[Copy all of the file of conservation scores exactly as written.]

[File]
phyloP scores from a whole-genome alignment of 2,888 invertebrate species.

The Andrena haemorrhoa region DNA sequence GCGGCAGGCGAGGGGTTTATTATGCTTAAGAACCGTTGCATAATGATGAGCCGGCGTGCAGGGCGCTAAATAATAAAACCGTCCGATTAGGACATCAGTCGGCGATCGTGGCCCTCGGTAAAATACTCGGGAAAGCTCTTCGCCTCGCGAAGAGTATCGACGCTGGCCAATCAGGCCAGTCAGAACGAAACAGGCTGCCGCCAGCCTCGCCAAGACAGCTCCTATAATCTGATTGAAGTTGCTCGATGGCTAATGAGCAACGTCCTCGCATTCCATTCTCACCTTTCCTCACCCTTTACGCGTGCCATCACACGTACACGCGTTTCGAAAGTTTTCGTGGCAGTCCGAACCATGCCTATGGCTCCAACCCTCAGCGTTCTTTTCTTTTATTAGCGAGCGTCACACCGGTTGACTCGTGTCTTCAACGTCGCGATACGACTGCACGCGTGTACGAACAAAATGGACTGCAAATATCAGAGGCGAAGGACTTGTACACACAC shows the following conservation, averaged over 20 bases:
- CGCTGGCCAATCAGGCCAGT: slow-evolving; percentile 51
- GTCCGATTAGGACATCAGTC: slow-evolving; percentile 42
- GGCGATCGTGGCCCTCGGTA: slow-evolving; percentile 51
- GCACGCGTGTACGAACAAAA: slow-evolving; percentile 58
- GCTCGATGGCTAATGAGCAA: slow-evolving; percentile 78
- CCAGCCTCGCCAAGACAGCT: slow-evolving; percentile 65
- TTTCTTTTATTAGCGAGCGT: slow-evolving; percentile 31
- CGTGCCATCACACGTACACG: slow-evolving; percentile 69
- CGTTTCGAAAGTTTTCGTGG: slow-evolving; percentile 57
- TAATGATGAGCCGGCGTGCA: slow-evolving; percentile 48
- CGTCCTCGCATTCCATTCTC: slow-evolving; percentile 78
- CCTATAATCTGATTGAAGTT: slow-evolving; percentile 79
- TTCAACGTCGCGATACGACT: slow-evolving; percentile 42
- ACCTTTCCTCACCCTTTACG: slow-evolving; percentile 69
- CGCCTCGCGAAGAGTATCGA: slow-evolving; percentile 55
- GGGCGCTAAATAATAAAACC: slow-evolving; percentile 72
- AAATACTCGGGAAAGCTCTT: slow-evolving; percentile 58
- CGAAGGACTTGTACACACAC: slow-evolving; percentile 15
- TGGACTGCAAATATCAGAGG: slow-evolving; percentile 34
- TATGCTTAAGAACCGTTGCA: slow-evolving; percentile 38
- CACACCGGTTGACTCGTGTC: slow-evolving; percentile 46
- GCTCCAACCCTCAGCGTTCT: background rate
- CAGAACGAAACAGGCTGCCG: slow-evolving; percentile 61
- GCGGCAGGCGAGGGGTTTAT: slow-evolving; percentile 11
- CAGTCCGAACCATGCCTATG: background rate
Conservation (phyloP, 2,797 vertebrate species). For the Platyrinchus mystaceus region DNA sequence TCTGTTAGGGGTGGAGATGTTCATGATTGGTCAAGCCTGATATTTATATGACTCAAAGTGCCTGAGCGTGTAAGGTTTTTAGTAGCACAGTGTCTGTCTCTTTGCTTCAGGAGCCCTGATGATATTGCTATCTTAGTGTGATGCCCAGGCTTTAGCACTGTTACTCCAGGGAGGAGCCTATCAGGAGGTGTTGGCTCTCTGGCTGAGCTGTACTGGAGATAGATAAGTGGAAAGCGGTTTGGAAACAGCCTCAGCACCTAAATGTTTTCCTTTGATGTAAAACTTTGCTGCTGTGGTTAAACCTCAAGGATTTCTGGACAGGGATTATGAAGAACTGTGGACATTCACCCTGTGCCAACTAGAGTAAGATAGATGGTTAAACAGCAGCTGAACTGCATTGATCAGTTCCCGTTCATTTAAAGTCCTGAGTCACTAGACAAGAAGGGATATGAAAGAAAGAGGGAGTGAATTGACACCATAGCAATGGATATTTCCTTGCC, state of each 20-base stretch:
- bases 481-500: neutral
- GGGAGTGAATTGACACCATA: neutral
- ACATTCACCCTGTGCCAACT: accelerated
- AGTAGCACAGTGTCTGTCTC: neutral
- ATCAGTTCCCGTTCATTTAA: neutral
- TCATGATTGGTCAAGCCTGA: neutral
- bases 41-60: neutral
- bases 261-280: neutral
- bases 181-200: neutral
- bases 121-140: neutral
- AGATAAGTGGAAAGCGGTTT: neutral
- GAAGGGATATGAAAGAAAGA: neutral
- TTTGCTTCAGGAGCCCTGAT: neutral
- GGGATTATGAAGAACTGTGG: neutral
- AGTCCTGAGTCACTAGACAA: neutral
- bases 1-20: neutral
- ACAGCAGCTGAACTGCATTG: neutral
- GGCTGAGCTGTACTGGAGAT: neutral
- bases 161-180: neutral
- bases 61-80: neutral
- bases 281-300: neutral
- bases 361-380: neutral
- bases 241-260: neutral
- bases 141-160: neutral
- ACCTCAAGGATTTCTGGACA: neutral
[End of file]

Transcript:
phyloP scores from a whole-genome alignment of 2,888 invertebrate species.

The Andrena haemorrhoa region DNA sequence GCGGCAGGCGAGGGGTTTATTATGCTTAAGAACCGTTGCATAATGATGAGCCGGCGTGCAGGGCGCTAAATAATAAAACCGTCCGATTAGGACATCAGTCGGCGATCGTGGCCCTCGGTAAAATACTCGGGAAAGCTCTTCGCCTCGCGAAGAGTATCGACGCTGGCCAATCAGGCCAGTCAGAACGAAACAGGCTGCCGCCAGCCTCGCCAAGACAGCTCCTATAATCTGATTGAAGTTGCTCGATGGCTAATGAGCAACGTCCTCGCATTCCATTCTCACCTTTCCTCACCCTTTACGCGTGCCATCACACGTACACGCGTTTCGAAAGTTTTCGTGGCAGTCCGAACCATGCCTATGGCTCCAACCCTCAGCGTTCTTTTCTTTTATTAGCGAGCGTCACACCGGTTGACTCGTGTCTTCAACGTCGCGATACGACTGCACGCGTGTACGAACAAAATGGACTGCAAATATCAGAGGCGAAGGACTTGTACACACAC shows the following conservation, averaged over 20 bases:
- CGCTGGCCAATCAGGCCAGT: slow-evolving; percentile 51
- GTCCGATTAGGACATCAGTC: slow-evolving; percentile 42
- GGCGATCGTGGCCCTCGGTA: slow-evolving; percentile 51
- GCACGCGTGTACGAACAAAA: slow-evolving; percentile 58
- GCTCGATGGCTAATGAGCAA: slow-evolving; percentile 78
- CCAGCCTCGCCAAGACAGCT: slow-evolving; percentile 65
- TTTCTTTTATTAGCGAGCGT: slow-evolving; percentile 31
- CGTGCCATCACACGTACACG: slow-evolving; percentile 69
- CGTTTCGAAAGTTTTCGTGG: slow-evolving; percentile 57
- TAATGATGAGCCGGCGTGCA: slow-evolving; percentile 48
- CGTCCTCGCATTCCATTCTC: slow-evolving; percentile 78
- CCTATAATCTGATTGAAGTT: slow-evolving; percentile 79
- TTCAACGTCGCGATACGACT: slow-evolving; percentile 42
- ACCTTTCCTCACCCTTTACG: slow-evolving; percentile 69
- CGCCTCGCGAAGAGTATCGA: slow-evolving; percentile 55
- GGGCGCTAAATAATAAAACC: slow-evolving; percentile 72
- AAATACTCGGGAAAGCTCTT: slow-evolving; percentile 58
- CGAAGGACTTGTACACACAC: slow-evolving; percentile 15
- TGGACTGCAAATATCAGAGG: slow-evolving; percentile 34
- TATGCTTAAGAACCGTTGCA: slow-evolving; percentile 38
- CACACCGGTTGACTCGTGTC: slow-evolving; percentile 46
- GCTCCAACCCTCAGCGTTCT: background rate
- CAGAACGAAACAGGCTGCCG: slow-evolving; percentile 61
- GCGGCAGGCGAGGGGTTTAT: slow-evolving; percentile 11
- CAGTCCGAACCATGCCTATG: background rate
Conservation (phyloP, 2,797 vertebrate species). For the Platyrinchus mystaceus region DNA sequence TCTGTTAGGGGTGGAGATGTTCATGATTGGTCAAGCCTGATATTTATATGACTCAAAGTGCCTGAGCGTGTAAGGTTTTTAGTAGCACAGTGTCTGTCTCTTTGCTTCAGGAGCCCTGATGATATTGCTATCTTAGTGTGATGCCCAGGCTTTAGCACTGTTACTCCAGGGAGGAGCCTATCAGGAGGTGTTGGCTCTCTGGCTGAGCTGTACTGGAGATAGATAAGTGGAAAGCGGTTTGGAAACAGCCTCAGCACCTAAATGTTTTCCTTTGATGTAAAACTTTGCTGCTGTGGTTAAACCTCAAGGATTTCTGGACAGGGATTATGAAGAACTGTGGACATTCACCCTGTGCCAACTAGAGTAAGATAGATGGTTAAACAGCAGCTGAACTGCATTGATCAGTTCCCGTTCATTTAAAGTCCTGAGTCACTAGACAAGAAGGGATATGAAAGAAAGAGGGAGTGAATTGACACCATAGCAATGGATATTTCCTTGCC, state of each 20-base stretch:
- bases 481-500: neutral
- GGGAGTGAATTGACACCATA: neutral
- ACATTCACCCTGTGCCAACT: accelerated
- AGTAGCACAGTGTCTGTCTC: neutral
- ATCAGTTCCCGTTCATTTAA: neutral
- TCATGATTGGTCAAGCCTGA: neutral
- bases 41-60: neutral
- bases 261-280: neutral
- bases 181-200: neutral
- bases 121-140: neutral
- AGATAAGTGGAAAGCGGTTT: neutral
- GAAGGGATATGAAAGAAAGA: neutral
- TTTGCTTCAGGAGCCCTGAT: neutral
- GGGATTATGAAGAACTGTGG: neutral
- AGTCCTGAGTCACTAGACAA: neutral
- bases 1-20: neutral
- ACAGCAGCTGAACTGCATTG: neutral
- GGCTGAGCTGTACTGGAGAT: neutral
- bases 161-180: neutral
- bases 61-80: neutral
- bases 281-300: neutral
- bases 361-380: neutral
- bases 241-260: neutral
- bases 141-160: neutral
- ACCTCAAGGATTTCTGGACA: neutral